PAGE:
The German publisher I previously mentioned contacted me again. They are going to use one of my stories in a CD too.
Also got a quick email from a publisher of romance novels based in Africa, asking if I have a manuscript for her to look at. What I have does not quite fit her editorial requirements, but I am happy to cut and edit and rewrite until the story flows and still meets her requirements.
And we're ready for another blog party on the OneLove web site. So please check out the site to get the details of how you can participate.
Deadline for submissions of your links is Saturday 8th August. Links go online on Monday 9 August, in celebration of Women's Day in South Africa.
And on the life/biz front
The promise of a free holiday in Hawaii or Jamaica plus a chance to win a R75 000 kitchen make-over or R50 000 cash prompted me to drag Baby to a presentation by a company I shall not name.
So what was it about?
Essentially, the company sells you a 10-year membership for a little over R14 000, which guarantees you a 75% discount on your hotel accommodation (both locally and internationally). You also get huge discounts on airfare and car rentals.
The company also has the option for a lifetime membership, which costs almost R50 000.
The presenters, who were very charming, gave real life examples, including the fact that a 7-day holiday for two in Disneyland which could cost you R20 000 would work out to a bit more than R4000.
The deal sounded very good, especially because you don’t have to pay the membership fee all at once, and can pay R4888 for a 30% deposit ( for the 10-year deal), with 24-month instalments of R477 per month.
I liked the deal.
And no, I did not sign on the dotted line.
Lately I’ve been thinking that I would like to travel more. I have been to a number of countries, including Egypt, Spain and Mauritius. But it recently occurred to me that as a work-at-home writer, home can actually be anywhere.
I could travel during Baby’s school holidays and make sure that I’m in town for client meetings. The 75% discount would also ensure that I can fly in from Cape Town or Durban or wherever. And if I wrote about my destinations for travel pubs, that would help offset the cost of my travels.
Anyway, this was a vague thought; nothing concrete, but something that made me decide to attend the company’s presentation.
So why didn’t I sign on the dotted line?
I have this rule – never to sign a contract until I’ve had time to consider all the angles. I needed to know:
a) About the company - Sure they told me about themselves in their presentation, but due diligence requires that I also investigate what is being said about them. Are their customers raving about their holiday services? How do they resolve customer conflict?
b) My own needs – would I be able to use the discounts effectively? Or is this one of those discounts that would actually cost me in the end?
c) My financial situation – Even if I took the deal on a 24-month plan, did I have the financial cushion to pay the 30% deposit + the monthly payments without stress?
d) The fine print – Exactly what did the contract include/exclude?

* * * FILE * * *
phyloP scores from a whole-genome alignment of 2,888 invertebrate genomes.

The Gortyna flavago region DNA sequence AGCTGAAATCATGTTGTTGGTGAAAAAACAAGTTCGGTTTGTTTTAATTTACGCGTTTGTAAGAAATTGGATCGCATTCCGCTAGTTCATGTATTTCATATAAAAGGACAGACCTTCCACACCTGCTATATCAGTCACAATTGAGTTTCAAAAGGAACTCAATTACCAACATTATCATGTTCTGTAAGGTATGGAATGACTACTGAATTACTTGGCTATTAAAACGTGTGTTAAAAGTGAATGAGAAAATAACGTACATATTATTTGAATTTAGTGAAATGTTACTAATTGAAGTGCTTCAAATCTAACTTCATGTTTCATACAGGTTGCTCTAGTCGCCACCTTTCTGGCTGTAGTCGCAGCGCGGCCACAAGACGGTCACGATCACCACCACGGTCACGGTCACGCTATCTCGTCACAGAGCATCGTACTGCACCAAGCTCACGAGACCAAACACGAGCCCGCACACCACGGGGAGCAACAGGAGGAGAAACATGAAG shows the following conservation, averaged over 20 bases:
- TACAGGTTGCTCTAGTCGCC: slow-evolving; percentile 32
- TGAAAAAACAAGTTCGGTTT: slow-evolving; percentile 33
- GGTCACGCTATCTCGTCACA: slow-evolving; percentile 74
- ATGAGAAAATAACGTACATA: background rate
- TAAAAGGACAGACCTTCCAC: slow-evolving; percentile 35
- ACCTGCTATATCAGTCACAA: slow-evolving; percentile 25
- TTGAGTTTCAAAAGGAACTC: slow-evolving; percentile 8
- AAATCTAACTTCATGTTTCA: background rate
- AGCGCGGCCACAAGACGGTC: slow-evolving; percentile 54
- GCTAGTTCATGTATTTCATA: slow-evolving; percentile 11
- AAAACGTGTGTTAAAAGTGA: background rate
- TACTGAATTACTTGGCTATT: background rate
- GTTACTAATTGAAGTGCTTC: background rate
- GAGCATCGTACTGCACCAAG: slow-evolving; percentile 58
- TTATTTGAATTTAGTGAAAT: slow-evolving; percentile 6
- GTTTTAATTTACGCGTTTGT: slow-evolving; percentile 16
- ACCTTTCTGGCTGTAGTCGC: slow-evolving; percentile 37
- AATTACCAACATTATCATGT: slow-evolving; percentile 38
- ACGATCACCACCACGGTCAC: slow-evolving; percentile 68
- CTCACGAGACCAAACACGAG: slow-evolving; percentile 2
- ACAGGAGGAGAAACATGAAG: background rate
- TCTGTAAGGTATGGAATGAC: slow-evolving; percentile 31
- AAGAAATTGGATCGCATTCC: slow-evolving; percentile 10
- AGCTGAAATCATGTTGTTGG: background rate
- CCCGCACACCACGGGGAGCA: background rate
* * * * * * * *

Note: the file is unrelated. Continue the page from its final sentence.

e) Dispute resolution – In case I wanted to terminate the deal in a year or so, what would it all mean?
To be able to answer these questions, I needed a promo package that included the actual contract.
This is where things came unglued, because the presenters insisted on showing me the benefits of signing immediately. They also told me that the offer was only valid to me that day, and expired if I did not sign immediately.
It was completely against my nature to do so. And the more they pushed, the more I wondered why they had to.
If it’s a good deal ( and it sure seemed like it), what was the harm in letting me think things through? I would eventually decide to buy or not, depending on my needs and situation in life.
Forcing me to buy if I was not equipped to do would only result in buyer’s remorse, which would lead to my either trying to terminate the contract, or being so inherently unhappy that I would bad mouth them to customers. Or God forbid I was a vengeful blogger, on this blog.
I feel sorry for the salespeople
If their product is on the up and up ( and I'm not saying that it isn't, because I was not given the opportunity to investigate it,) their sales method is actually a hindrance.
Instead of listening to my concerns, and allaying them, they focussed on the script which tried to get me to sign on the dotted line.
Centuries ago, back when I was an account executive, I learnt the hard way that the easiest sale you can make is with someone who is already convinced they need it, have the money to buy it and have the authority to make the purchase.
All I needed to do was show them why my products met their needs, and if it didn’t, I was usually happy to let them walk away, even direct them to someone else who can help them. The end result is that you have a happy customer who’ll rave about you to anyone who’ll listen, and will send more business your way.
And the free holiday voucher?
Yes, I did indeed get the free holiday voucher. According to the terms and conditions, I have to pay $35 to claim my holiday, and booking requires a $169 fee per person, and a $29 per person surcharge if I book for peak season. I don't know whether I will use it.
Moral of this very long story?
Some people's idea of free actually involves you shelling out some cash. So you must always read the fine print of a contract, and sleep on the decision, before you sign, even if you really, really, like the deal.
Take the time even if they have a blinking sign shouting BUY NOW! Because if it's a good deal today, there is no reason why you shouldn't be able to get it AFTER YOU'VE THOUGHT THINGS THROUGH.